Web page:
Normalization is long overdue.  There’s no longer a security argument for isolating Cuba.  At home the Castros are thugs, but that’s old news and hasn’t been affected by a half century of sanctions.  What we know as a result of essentially a controlled experiment with the embargo is that sanctions do not release political prisoners, generate competitive elections, unseat dictators, create a free press, or foster a market economy. 

Thirty years into the embargo supporters thought their moment finally had arrived with the collapse of the U.S.S.R.  In 1994 the Heritage Foundation’s John Sweeney declared that the Castro regime’s collapse is “more likely in the near term than ever before.”

Another two decades have gone by and all Washington’s policy of isolation has done is given the Castros an excuse for their failure. When I visited Cuba (legally) a decade ago I met Elizardo Sanchez Santa Cruz, who spent years in Castro’s prisons.  He criticized U.S. sanctions for giving “the government a good alibi to justify the failure of the totalitarian model in Cuba.”

Nor does isolation make a symbolic statement.  There have been and remain plenty of worse regimes in the world. 

Moreover, U.S. policy essentially made Fidel Castro.  Had Washington dismissed his regime, he would have receded in global importance, just another windbag dictator in charge of a poor, small state.  Instead, for decades he was seen as the premier global opponent of Yanqui Imperialism.

Of course, it’s important not to overstate the benefits of normalization.  Cubans are limited in what they can buy and also in what they can produce to sell. 

Moreover, while greater economic and political contact will be naturally seditious and undermine Communist Party rule, the regime has carefully controlled past foreign investment.  Much more will still need to be done to encourage a freer society.

President Obama will face strong opposition, but even most Republicans today recognize that the embargo has failed.

As I wrote in National Interest:  “The Cuban people deserve far better than what the Castros have delivered.  Ultimately, their Communist dictatorship will end up in history’s legendary dustbin.  But not yet, unfortunately.”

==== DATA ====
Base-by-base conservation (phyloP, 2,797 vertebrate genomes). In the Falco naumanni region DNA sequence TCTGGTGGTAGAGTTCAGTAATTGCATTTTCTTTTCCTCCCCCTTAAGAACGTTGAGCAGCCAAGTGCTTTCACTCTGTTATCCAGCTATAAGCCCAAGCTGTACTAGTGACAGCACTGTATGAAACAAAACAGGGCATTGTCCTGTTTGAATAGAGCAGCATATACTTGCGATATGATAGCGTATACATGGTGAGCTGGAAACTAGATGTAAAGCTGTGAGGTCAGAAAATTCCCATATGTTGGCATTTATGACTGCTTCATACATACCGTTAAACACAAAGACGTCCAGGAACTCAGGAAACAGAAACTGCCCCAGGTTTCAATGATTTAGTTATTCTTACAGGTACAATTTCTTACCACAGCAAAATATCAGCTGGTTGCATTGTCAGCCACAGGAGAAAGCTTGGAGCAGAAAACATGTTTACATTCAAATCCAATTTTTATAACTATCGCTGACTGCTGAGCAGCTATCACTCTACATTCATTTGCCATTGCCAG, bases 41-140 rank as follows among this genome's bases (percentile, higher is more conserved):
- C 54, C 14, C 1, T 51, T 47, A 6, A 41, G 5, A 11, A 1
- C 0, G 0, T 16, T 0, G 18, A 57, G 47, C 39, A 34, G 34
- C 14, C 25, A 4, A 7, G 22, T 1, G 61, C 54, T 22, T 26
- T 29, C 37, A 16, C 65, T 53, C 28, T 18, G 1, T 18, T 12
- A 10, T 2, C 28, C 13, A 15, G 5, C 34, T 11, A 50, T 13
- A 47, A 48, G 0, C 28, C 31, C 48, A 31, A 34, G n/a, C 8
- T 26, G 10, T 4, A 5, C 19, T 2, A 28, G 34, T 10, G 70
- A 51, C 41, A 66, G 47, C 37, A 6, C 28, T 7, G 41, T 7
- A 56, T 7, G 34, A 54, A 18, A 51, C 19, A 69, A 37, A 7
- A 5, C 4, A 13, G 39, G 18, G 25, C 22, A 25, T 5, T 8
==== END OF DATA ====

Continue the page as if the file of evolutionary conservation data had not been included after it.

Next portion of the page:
Normalizing both economic and diplomatic relations with Havana should be seen not as a victory for the Castro government, but for the people of Cuba.  Liberty will come to that land.  The only question is when.  Expanding relations should help speed the process.

Response to Heat Stress in the United States: Are More Dying or Are More Adapting?

One of the concerns expressed by the United Nations Intergovernmental Panel on Climate Change (IPCC) with respect to the potential impacts of CO2-induced global warming is an increase in the number of heat related deaths, which they predict should occur in response to enhanced summertime temperature variability and more extreme heat waves, particularly among the elderly.

Is this really the case? A new paper published by Bobb et al. (2014) in the scientific journal Environmental Health Perspectives provides an answer. 

In prefacing their work the team of four U.S. researchers writes “increasing temperatures are anticipated to have profound health impacts,” but they say “little is known about the extent to which the population may be adapting.” Therefore, they decided to examine “the hypothesis that if adaptation is occurring, then heat-related mortality would be deceasing over time.”

To accomplish this objective, Bobb et al. used “a national database of daily weather, air pollution, and age-stratified mortality rates for 105 U.S. cities (covering 106 million people) during the summers of 1987-2005,” employing “time-varying coefficient regression models and Bayesian hierarchical models” to estimate “city-specific, regional, and national temporal trends in heat-related mortality and to identify factors that might explain variation across cities.”

With respect to their findings, Bobb et al. state “on average across cities, the number of deaths (per 1,000 deaths) attributable to each 10°F increase in same-day temperature decreased from 51 in 1987 to 19 in 2005” (see Figure 1). Furthermore, they report “this decline was largest among those ≥ 75 years of age, in northern regions, and in cities with cooler climates.”  In addition, they write “although central air conditioning (AC) prevalence has increased, we did not find statistically significant evidence of larger temporal declines among cities with larger increases in AC prevalence.”

Figure 1. The number of excess U.S. deaths (per 1,000) attributable to each 10°F increase in the same day’s summer temperature over the period 1987 to 2005. Adapted from Bobb et al. (2014).

Figure 1. The number of excess U.S. deaths (per 1,000) attributable to each 10°F increase in the same day’s summer temperature over the period 1987 to 2005. Adapted from Bobb et al. (2014).

Based on these findings, Bobb et al. conclude the U.S. population has, “become more resilient to heat over time”—in this case from 1987 to 2005—led by the country’s astute senior citizens. This discovery, coupled with many other similar findings from all across the world (Idso et al., 2014), adds yet another nail in the coffin of failed IPCC projections of increased heat related mortality in response to the so-called unprecedented warming of the past few decades. Perhaps it is high time for all the other apocalyptic projections of the global warming movement to be removed from life support, as they are each equally failing in comparisons with real world data.

References

Bobb, J.F., Peng, R.D., Bell, M.L. and Dominici, F. 2014. Heat-related mortality and adaptation to heat in the United States. Environmental Health Perspectives 122: 811-816.